Study Finds Potential Benefits of Wildlife-Livestock Coexistence in East Africa
A study of 3,588 square kilometers of privately owned land in central Kenya offers evidence that humans and their livestock can, in the right circumstances, share territory with zebras, giraffes, elephants and other wild mammals—to the benefit of all.
The study, reported in the journal Nature Sustainability, focused on Laikipia County in central Kenya.
“Laikipia County hosts 10 percent of Kenya’s wildlife, but none of the country’s national parks or preserves,” says University of Illinois entomology professor Brian Allan, who led the study with Bard College professor Felicia Keesing. “Most people depend on livestock for income and almost 70 percent of the land is devoted to large-scale ranching or pastoralism.”
As human populations increase, so does the pressure to expand agricultural and pastoral areas into grasslands now dominated by wildlife.
Wildlife tourism is another source of revenue for landowners, however, as the area hosts exotic white and black rhinoceroses, Grevy’s zebras, and painted dogs, notes Keesing.
“This is leading some to remove traditional barriers between livestock and wildlife because there are benefits to having multiple sources of income,” she says.
There are big potential downsides to allowing livestock and wildlife to share territory, however, the researchers say. Wild cats sometimes prey on domestic animals. Wildlife and livestock may compete for water and grazing resources. They also can share diseases, including tick-borne infections like East Coast fever, Q fever, and bovine anaplasmosis.
“There is no greater diversity of tick species anywhere on the earth than in eastern and southern Africa,” Allan says. “And many of the ticks are host generalists, meaning they’ll happily feed on a cow, a gazelle or a zebra—and they’ll also bite humans.”
To determine the ecological and economic effects of raising livestock on territory also used by wildlife, the researchers surveyed tick abundance, vegetation, and the dung of large herbivorous mammals on 23 Laikipia County properties during July and August in 2014 and 2015.
“We identified the ticks and sequenced DNA of tick-borne pathogens to identify infectious agents associated with the ticks,” says Keesing. The team also interviewed managers and owners of each property about the type and abundance of livestock on their land and the percentage of revenue derived from wildlife tourism and livestock operations.
The researchers found that the practice of regularly spraying cattle with acaricides, which kill ticks without directly endangering birds or other creatures that feed on ticks, dramatically reduced the number of ticks in the grazed areas.
“Reducing the number of ticks is one key part of a strategy to reduce the transmission of tick-borne diseases,” says Keesing. “These diseases can sicken and kill people, livestock, and wildlife, which is particularly devastating in a vulnerable ecosystem experiencing many competing demands.”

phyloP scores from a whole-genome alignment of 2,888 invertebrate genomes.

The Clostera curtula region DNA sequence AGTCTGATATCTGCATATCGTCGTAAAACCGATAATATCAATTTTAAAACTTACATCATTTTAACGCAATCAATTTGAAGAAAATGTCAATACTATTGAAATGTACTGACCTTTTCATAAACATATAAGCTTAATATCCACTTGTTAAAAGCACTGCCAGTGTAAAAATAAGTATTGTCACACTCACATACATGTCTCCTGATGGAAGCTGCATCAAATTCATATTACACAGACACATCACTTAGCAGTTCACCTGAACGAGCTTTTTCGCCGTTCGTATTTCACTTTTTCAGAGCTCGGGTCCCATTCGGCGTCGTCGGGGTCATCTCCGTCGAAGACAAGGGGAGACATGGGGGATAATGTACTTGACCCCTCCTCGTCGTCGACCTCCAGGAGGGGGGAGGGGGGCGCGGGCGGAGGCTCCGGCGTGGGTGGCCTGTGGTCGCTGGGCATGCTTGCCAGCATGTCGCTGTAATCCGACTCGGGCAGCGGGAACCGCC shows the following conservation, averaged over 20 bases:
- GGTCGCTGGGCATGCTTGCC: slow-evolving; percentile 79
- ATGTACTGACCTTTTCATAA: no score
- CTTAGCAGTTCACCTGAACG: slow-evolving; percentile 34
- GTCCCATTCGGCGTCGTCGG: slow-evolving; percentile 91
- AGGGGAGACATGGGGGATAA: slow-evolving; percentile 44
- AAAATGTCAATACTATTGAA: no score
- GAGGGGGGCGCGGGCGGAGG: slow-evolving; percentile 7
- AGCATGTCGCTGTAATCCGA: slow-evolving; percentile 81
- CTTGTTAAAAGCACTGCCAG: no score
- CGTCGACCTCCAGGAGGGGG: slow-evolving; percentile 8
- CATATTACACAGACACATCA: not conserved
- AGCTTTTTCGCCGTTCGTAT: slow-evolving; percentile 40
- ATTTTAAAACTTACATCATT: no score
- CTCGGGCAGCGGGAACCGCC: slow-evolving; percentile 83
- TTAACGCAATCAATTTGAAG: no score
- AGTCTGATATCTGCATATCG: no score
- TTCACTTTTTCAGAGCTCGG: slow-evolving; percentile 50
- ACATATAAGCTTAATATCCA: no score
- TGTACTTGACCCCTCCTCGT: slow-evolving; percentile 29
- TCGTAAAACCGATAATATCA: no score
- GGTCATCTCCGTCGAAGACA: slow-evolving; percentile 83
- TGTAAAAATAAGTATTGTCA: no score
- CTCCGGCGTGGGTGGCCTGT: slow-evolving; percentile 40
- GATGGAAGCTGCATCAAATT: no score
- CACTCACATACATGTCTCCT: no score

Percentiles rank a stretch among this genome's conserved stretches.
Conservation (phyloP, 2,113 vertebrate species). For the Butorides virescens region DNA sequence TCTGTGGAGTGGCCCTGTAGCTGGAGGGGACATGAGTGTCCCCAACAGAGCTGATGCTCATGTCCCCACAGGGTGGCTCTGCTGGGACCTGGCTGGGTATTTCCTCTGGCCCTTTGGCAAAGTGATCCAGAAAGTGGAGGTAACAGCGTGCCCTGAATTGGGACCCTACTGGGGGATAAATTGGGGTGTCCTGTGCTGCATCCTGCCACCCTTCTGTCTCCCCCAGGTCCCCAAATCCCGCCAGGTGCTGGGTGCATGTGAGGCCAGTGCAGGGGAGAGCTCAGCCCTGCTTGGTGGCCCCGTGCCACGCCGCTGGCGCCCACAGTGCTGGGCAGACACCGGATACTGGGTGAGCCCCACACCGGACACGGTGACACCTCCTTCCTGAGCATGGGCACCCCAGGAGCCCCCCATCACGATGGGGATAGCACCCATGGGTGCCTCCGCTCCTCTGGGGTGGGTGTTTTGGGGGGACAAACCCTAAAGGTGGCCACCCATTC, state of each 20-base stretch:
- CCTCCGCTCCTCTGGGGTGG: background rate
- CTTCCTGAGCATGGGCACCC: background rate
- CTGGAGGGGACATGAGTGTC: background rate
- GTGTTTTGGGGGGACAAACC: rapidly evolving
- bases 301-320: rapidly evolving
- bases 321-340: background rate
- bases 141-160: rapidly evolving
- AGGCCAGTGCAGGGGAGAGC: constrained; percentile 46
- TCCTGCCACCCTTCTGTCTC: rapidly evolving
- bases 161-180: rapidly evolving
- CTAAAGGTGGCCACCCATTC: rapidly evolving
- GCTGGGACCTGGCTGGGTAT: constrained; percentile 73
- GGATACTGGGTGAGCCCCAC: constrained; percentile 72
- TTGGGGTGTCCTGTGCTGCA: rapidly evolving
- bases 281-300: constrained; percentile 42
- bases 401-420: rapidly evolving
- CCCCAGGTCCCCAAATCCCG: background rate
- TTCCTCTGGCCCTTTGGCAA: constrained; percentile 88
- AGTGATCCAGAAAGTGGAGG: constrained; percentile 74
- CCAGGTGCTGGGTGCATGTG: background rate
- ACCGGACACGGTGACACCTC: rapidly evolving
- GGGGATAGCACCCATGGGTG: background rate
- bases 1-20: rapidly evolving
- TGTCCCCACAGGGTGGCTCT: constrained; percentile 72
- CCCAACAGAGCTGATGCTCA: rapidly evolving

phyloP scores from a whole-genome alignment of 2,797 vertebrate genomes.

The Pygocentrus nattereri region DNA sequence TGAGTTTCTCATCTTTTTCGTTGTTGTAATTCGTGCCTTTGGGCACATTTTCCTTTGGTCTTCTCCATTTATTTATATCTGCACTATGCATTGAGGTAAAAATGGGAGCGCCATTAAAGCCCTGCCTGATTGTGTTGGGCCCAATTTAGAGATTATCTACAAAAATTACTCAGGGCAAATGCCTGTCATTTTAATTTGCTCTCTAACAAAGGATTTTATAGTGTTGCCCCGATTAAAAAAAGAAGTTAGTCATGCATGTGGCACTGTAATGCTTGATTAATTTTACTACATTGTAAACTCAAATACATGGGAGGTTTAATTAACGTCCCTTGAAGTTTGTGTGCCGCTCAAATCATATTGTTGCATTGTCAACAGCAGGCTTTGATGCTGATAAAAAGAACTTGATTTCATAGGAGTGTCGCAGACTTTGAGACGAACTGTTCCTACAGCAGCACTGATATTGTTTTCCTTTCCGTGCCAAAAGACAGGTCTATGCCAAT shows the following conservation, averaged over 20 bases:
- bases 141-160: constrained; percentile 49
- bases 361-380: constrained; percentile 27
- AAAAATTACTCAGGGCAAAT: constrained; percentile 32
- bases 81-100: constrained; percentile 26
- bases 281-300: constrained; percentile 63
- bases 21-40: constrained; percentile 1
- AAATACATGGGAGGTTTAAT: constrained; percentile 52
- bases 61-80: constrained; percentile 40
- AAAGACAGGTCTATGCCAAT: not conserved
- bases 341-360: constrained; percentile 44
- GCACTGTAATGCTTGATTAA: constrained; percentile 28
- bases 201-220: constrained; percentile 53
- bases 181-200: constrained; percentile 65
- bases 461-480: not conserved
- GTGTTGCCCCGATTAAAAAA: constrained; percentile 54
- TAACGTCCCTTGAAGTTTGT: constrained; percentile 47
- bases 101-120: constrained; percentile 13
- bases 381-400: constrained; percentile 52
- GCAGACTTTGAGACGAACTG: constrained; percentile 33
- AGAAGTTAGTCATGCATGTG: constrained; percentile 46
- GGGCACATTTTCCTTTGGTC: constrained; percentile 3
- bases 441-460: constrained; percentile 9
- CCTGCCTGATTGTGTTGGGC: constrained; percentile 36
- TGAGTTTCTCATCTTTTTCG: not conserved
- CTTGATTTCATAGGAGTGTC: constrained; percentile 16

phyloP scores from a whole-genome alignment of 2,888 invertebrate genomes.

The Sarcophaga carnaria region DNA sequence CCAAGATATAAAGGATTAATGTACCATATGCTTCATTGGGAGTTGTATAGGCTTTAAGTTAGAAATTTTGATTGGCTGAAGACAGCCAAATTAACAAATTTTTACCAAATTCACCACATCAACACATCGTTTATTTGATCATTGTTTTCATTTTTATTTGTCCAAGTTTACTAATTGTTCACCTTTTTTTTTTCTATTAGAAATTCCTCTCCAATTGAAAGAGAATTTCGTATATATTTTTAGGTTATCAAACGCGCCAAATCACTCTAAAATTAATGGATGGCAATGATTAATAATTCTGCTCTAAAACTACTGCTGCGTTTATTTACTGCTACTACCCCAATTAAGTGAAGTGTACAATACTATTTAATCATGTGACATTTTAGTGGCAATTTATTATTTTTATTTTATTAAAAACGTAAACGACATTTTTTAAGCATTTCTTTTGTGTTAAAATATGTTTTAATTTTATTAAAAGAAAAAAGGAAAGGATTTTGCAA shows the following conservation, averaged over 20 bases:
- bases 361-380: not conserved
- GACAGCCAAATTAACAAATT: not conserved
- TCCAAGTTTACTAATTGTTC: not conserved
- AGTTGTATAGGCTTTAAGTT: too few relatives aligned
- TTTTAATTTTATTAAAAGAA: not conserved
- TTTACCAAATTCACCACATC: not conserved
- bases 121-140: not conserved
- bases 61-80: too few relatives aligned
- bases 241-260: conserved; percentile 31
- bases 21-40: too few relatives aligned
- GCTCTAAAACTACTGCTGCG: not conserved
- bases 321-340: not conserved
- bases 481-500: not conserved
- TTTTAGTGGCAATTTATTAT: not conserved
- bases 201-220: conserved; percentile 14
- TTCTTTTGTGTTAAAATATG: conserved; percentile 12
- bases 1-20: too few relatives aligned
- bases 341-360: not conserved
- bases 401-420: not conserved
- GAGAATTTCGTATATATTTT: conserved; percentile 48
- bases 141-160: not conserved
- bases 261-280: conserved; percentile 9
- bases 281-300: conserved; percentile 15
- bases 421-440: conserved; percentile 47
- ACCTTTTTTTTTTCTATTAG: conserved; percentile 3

About 16 percent of the ticks collected at the study sites carried at least one bacterial or protozoal infection, the scientists found. There was no difference in the proportion of infected ticks found on properties devoted entirely to wildlife and those where wildlife and livestock were integrated. Tick abundance, however, was 75 percent lower on integrated properties than on those hosting only wildlife.
Livestock- and wildlife-related income accounted for more than 70 percent of revenue for the properties studied. Wildlife abundance was highest on properties with moderate densities of cattle—but not on land supporting sheep and goats, the researchers found. There was also less green grass on livestock-only and wildlife-only properties than on land shared by both, and the quality of the forage was highest on integrated lands.
These findings suggest that certain management practices can enhance the viability of livestock operations while also maximizing wildlife abundance and health on the same lands, the researchers say.
“It has been the attitude of conservationists that conservation lands must be kept secure and undisturbed from human uses, including livestock production, and I can sympathize with that perspective,” Allan says. “But our data are starting to suggest that there could be circumstances where livestock-wildlife integration can work—for the benefit of all. A productive savanna ecosystem may be the perfect place to try it.”
“This project demonstrates that research on the complex interactions of natural and human systems can foster innovative management strategies to preserve environmental quality and economic productivity,” says Tom Baerwald, a program director for the National Science Foundation’s Dynamics of Coupled Natural and Human Systems program, which funded the research. “The findings are applicable in many parts of the United States and in other regions around the world."
The National Science Foundation and the University of Illinois at Urbana-Champaign support this research.
For more information, visit dx.doi.org/10.1038/s41893-018-0149-2.
Post Date: 10-15-2018